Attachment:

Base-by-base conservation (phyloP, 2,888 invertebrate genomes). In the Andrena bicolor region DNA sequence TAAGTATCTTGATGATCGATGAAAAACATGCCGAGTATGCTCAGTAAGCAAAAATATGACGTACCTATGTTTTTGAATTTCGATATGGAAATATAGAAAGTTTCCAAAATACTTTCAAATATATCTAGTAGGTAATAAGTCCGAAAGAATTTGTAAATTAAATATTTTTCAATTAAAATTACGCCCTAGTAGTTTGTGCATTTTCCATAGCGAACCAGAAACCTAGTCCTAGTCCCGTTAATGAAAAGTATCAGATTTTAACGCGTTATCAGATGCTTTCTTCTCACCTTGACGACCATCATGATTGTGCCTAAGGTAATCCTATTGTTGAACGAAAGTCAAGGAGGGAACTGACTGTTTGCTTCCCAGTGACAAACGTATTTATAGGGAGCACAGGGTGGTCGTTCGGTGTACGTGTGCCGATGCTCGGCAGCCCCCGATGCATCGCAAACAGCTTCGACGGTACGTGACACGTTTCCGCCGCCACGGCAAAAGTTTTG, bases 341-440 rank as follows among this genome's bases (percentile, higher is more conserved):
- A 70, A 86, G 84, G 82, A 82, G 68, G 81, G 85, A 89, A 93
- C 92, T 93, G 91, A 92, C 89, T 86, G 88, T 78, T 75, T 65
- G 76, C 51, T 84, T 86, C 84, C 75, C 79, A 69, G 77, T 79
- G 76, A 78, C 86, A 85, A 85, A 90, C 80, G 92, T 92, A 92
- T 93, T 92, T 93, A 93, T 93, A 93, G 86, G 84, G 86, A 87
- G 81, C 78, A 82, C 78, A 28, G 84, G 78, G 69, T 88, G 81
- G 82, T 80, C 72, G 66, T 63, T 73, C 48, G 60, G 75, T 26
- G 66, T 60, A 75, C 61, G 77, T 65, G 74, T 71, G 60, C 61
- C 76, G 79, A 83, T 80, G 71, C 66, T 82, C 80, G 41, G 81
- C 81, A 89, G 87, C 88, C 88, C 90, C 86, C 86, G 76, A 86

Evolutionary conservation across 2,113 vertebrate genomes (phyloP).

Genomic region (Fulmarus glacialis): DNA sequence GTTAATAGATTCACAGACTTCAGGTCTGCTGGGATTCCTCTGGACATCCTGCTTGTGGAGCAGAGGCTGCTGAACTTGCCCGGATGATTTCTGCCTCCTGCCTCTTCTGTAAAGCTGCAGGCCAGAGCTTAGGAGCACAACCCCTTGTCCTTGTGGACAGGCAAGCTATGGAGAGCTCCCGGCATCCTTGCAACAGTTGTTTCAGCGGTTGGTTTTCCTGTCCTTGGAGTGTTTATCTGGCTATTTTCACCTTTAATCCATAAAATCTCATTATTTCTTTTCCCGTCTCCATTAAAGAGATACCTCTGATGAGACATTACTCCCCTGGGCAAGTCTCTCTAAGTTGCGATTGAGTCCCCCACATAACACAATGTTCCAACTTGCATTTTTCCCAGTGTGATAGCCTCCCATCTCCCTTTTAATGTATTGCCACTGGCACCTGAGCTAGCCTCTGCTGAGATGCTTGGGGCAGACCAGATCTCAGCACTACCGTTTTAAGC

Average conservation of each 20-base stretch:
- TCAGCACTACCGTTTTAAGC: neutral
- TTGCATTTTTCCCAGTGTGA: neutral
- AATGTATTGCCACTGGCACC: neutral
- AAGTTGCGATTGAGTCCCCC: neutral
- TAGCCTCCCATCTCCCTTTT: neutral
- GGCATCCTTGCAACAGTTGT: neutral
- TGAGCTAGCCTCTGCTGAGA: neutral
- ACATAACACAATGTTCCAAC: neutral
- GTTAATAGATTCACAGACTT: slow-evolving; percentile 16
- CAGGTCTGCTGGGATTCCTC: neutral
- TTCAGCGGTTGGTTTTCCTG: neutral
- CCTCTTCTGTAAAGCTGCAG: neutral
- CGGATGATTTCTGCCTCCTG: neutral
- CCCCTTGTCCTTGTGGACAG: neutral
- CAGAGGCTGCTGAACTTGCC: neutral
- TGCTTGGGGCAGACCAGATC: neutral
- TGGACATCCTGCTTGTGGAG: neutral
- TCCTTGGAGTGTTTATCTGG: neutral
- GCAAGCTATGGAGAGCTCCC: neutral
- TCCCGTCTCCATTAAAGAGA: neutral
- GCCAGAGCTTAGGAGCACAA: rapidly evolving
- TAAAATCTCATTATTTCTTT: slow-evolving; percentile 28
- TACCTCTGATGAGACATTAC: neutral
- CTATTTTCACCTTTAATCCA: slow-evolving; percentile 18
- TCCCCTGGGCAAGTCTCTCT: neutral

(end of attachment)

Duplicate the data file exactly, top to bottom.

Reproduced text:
Base-by-base conservation (phyloP, 2,888 invertebrate genomes). In the Andrena bicolor region DNA sequence TAAGTATCTTGATGATCGATGAAAAACATGCCGAGTATGCTCAGTAAGCAAAAATATGACGTACCTATGTTTTTGAATTTCGATATGGAAATATAGAAAGTTTCCAAAATACTTTCAAATATATCTAGTAGGTAATAAGTCCGAAAGAATTTGTAAATTAAATATTTTTCAATTAAAATTACGCCCTAGTAGTTTGTGCATTTTCCATAGCGAACCAGAAACCTAGTCCTAGTCCCGTTAATGAAAAGTATCAGATTTTAACGCGTTATCAGATGCTTTCTTCTCACCTTGACGACCATCATGATTGTGCCTAAGGTAATCCTATTGTTGAACGAAAGTCAAGGAGGGAACTGACTGTTTGCTTCCCAGTGACAAACGTATTTATAGGGAGCACAGGGTGGTCGTTCGGTGTACGTGTGCCGATGCTCGGCAGCCCCCGATGCATCGCAAACAGCTTCGACGGTACGTGACACGTTTCCGCCGCCACGGCAAAAGTTTTG, bases 341-440 rank as follows among this genome's bases (percentile, higher is more conserved):
- A 70, A 86, G 84, G 82, A 82, G 68, G 81, G 85, A 89, A 93
- C 92, T 93, G 91, A 92, C 89, T 86, G 88, T 78, T 75, T 65
- G 76, C 51, T 84, T 86, C 84, C 75, C 79, A 69, G 77, T 79
- G 76, A 78, C 86, A 85, A 85, A 90, C 80, G 92, T 92, A 92
- T 93, T 92, T 93, A 93, T 93, A 93, G 86, G 84, G 86, A 87
- G 81, C 78, A 82, C 78, A 28, G 84, G 78, G 69, T 88, G 81
- G 82, T 80, C 72, G 66, T 63, T 73, C 48, G 60, G 75, T 26
- G 66, T 60, A 75, C 61, G 77, T 65, G 74, T 71, G 60, C 61
- C 76, G 79, A 83, T 80, G 71, C 66, T 82, C 80, G 41, G 81
- C 81, A 89, G 87, C 88, C 88, C 90, C 86, C 86, G 76, A 86

Evolutionary conservation across 2,113 vertebrate genomes (phyloP).

Genomic region (Fulmarus glacialis): DNA sequence GTTAATAGATTCACAGACTTCAGGTCTGCTGGGATTCCTCTGGACATCCTGCTTGTGGAGCAGAGGCTGCTGAACTTGCCCGGATGATTTCTGCCTCCTGCCTCTTCTGTAAAGCTGCAGGCCAGAGCTTAGGAGCACAACCCCTTGTCCTTGTGGACAGGCAAGCTATGGAGAGCTCCCGGCATCCTTGCAACAGTTGTTTCAGCGGTTGGTTTTCCTGTCCTTGGAGTGTTTATCTGGCTATTTTCACCTTTAATCCATAAAATCTCATTATTTCTTTTCCCGTCTCCATTAAAGAGATACCTCTGATGAGACATTACTCCCCTGGGCAAGTCTCTCTAAGTTGCGATTGAGTCCCCCACATAACACAATGTTCCAACTTGCATTTTTCCCAGTGTGATAGCCTCCCATCTCCCTTTTAATGTATTGCCACTGGCACCTGAGCTAGCCTCTGCTGAGATGCTTGGGGCAGACCAGATCTCAGCACTACCGTTTTAAGC

Average conservation of each 20-base stretch:
- TCAGCACTACCGTTTTAAGC: neutral
- TTGCATTTTTCCCAGTGTGA: neutral
- AATGTATTGCCACTGGCACC: neutral
- AAGTTGCGATTGAGTCCCCC: neutral
- TAGCCTCCCATCTCCCTTTT: neutral
- GGCATCCTTGCAACAGTTGT: neutral
- TGAGCTAGCCTCTGCTGAGA: neutral
- ACATAACACAATGTTCCAAC: neutral
- GTTAATAGATTCACAGACTT: slow-evolving; percentile 16
- CAGGTCTGCTGGGATTCCTC: neutral
- TTCAGCGGTTGGTTTTCCTG: neutral
- CCTCTTCTGTAAAGCTGCAG: neutral
- CGGATGATTTCTGCCTCCTG: neutral
- CCCCTTGTCCTTGTGGACAG: neutral
- CAGAGGCTGCTGAACTTGCC: neutral
- TGCTTGGGGCAGACCAGATC: neutral
- TGGACATCCTGCTTGTGGAG: neutral
- TCCTTGGAGTGTTTATCTGG: neutral
- GCAAGCTATGGAGAGCTCCC: neutral
- TCCCGTCTCCATTAAAGAGA: neutral
- GCCAGAGCTTAGGAGCACAA: rapidly evolving
- TAAAATCTCATTATTTCTTT: slow-evolving; percentile 28
- TACCTCTGATGAGACATTAC: neutral
- CTATTTTCACCTTTAATCCA: slow-evolving; percentile 18
- TCCCCTGGGCAAGTCTCTCT: neutral